Middle aged women who are optimistic are less likely to develop heart disease or die from any cause compared to pessimistic women of the same age, latest study results suggest.
In the largest study to prospectively examine the health effects of optimism and cynical hostility in post-menopausal women, US researchers studied more than 97,000 women, aged 50 to 79.
After more than eight years of follow-up, the researchers found that optimistic women had a 9% lower risk of developing heart disease, and a 14% lower risk of dying from any cause than pessimistic women.
Additionally, the study found that women with a high degree of cynical hostility – harbouring hostile thoughts towards others or having a general mistrust of people – were 16% more likely to die than women with a low degree of cynical hostility.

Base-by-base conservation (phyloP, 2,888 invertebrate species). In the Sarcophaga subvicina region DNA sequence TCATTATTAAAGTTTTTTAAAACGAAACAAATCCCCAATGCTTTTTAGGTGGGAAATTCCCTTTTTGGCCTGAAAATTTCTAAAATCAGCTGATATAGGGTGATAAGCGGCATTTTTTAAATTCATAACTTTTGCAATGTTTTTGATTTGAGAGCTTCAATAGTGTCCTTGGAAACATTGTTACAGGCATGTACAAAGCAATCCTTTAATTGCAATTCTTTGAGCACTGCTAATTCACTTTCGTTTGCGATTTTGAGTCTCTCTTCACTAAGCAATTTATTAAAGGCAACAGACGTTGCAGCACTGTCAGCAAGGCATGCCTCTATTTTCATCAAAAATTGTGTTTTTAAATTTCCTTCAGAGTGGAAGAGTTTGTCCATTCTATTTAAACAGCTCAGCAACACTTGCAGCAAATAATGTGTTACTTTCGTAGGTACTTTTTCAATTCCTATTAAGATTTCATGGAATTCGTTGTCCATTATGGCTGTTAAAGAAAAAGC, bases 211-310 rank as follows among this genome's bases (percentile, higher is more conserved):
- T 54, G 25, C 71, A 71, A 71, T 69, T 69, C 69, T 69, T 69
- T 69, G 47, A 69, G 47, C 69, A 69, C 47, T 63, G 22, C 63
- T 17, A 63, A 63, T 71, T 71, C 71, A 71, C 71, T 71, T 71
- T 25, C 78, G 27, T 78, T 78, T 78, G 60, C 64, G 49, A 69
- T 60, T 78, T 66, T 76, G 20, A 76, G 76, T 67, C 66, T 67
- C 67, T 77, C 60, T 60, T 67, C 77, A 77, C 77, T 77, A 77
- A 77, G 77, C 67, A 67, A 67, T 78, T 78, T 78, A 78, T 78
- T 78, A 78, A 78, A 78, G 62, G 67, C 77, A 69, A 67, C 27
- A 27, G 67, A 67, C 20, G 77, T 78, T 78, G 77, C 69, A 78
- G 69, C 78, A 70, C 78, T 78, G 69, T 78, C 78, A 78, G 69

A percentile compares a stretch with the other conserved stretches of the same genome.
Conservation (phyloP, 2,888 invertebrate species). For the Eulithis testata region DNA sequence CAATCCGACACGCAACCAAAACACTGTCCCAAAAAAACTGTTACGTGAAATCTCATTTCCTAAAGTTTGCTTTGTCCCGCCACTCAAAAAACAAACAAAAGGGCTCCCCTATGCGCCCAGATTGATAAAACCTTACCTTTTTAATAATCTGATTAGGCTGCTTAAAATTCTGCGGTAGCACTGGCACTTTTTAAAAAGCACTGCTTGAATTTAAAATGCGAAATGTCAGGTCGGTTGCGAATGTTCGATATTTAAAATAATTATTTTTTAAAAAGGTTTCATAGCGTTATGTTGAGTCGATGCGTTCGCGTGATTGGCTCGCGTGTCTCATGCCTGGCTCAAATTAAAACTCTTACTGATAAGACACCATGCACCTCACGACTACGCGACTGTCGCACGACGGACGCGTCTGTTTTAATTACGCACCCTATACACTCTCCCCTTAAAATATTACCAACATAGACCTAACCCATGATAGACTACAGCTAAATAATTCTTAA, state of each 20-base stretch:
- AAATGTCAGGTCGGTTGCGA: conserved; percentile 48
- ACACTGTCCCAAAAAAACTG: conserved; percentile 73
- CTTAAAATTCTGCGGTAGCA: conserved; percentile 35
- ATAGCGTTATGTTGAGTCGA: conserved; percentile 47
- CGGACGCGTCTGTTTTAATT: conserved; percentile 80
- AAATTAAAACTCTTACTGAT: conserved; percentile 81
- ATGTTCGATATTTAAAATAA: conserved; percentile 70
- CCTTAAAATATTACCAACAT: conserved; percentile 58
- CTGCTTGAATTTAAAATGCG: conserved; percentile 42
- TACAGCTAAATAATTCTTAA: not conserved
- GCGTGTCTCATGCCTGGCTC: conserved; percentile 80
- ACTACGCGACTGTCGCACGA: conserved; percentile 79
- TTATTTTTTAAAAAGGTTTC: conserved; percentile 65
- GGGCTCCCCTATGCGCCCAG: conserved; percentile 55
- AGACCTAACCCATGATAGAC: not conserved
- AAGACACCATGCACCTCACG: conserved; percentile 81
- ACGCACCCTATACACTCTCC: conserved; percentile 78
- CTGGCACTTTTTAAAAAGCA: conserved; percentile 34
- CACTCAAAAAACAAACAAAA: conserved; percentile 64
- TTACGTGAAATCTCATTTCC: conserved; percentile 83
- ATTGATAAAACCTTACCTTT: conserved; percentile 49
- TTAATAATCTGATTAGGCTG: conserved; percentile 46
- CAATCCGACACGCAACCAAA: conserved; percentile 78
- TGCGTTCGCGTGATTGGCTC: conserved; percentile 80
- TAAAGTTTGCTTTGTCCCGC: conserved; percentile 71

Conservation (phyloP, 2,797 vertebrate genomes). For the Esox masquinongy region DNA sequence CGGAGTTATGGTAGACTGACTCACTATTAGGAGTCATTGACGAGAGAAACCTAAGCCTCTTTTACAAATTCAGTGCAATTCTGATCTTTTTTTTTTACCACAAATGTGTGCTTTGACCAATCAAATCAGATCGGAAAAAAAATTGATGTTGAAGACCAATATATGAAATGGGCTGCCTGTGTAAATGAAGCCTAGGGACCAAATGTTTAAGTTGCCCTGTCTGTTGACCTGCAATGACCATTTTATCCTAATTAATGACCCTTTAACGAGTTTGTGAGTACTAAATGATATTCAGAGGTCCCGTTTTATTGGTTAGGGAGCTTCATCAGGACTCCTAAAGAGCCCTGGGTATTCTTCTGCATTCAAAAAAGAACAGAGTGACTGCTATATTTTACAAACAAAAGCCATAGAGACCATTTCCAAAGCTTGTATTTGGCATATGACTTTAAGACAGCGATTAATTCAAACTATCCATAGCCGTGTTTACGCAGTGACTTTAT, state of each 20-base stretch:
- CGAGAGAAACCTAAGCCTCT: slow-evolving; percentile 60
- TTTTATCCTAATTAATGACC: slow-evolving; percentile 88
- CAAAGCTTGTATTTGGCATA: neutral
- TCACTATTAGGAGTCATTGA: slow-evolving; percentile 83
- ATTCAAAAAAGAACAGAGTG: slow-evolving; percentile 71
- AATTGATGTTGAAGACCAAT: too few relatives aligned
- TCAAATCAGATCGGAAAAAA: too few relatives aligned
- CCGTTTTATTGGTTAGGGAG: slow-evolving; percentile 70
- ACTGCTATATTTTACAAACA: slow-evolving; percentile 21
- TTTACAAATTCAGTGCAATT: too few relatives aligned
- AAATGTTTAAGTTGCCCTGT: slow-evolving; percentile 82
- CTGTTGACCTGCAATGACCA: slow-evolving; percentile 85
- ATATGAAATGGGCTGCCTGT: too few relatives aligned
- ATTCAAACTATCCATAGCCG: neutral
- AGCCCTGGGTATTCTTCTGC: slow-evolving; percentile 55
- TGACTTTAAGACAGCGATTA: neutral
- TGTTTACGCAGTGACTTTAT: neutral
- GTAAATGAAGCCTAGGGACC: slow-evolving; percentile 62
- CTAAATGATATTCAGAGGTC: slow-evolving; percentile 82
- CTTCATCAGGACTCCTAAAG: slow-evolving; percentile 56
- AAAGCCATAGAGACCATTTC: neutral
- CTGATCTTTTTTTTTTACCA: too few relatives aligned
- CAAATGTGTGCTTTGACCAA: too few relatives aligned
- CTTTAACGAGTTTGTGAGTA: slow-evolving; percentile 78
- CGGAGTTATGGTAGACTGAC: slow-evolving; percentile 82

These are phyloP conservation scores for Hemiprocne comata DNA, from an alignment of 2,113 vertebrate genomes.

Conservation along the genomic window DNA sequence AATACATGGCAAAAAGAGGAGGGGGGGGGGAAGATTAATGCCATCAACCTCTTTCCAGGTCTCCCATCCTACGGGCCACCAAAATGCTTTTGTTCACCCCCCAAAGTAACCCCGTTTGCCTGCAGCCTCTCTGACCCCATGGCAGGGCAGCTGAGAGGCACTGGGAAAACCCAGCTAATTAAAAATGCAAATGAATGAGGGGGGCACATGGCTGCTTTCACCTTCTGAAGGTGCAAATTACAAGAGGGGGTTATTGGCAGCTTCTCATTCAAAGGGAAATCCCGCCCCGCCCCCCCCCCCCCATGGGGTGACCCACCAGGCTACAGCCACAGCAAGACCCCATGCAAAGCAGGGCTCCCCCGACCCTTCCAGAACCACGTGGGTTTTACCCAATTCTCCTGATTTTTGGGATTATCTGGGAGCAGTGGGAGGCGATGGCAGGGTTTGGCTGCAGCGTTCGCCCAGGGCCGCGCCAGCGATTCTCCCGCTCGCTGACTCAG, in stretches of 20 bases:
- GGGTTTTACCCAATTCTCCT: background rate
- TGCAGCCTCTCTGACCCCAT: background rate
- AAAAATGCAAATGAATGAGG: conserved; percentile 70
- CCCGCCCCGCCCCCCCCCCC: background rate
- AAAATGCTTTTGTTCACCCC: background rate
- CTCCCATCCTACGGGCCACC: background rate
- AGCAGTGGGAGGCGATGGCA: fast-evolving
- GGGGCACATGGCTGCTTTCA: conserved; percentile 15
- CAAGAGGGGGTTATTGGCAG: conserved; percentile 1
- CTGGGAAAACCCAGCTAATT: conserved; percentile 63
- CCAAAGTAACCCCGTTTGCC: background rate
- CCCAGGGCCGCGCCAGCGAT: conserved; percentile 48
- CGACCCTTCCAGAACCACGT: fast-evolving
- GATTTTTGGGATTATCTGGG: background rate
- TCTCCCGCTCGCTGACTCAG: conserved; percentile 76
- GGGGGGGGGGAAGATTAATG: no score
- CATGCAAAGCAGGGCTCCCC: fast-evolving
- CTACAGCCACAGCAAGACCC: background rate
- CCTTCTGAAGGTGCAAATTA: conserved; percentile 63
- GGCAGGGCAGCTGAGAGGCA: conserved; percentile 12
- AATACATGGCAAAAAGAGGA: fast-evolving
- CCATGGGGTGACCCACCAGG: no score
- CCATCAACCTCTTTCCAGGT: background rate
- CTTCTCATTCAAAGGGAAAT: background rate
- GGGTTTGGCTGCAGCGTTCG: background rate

Optimistic women were less likely to have diabetes, high blood pressure, high cholesterol, depressive symptoms or a high BMI, the researchers said.
‘The majority of evidence suggests that sustained, high degrees of negativity are hazardous to health,’ said lead study author Hilary Tindle, assistant professor of medicine at the University of Pittsburgh.
‘This study is a very reasonable stepping stone to future research in this area, both on potential mechanisms of how attitudes may affect health, and for randomised controlled trials to examine if attitudes can be changed to improve health,’ she added in the journal Circulation.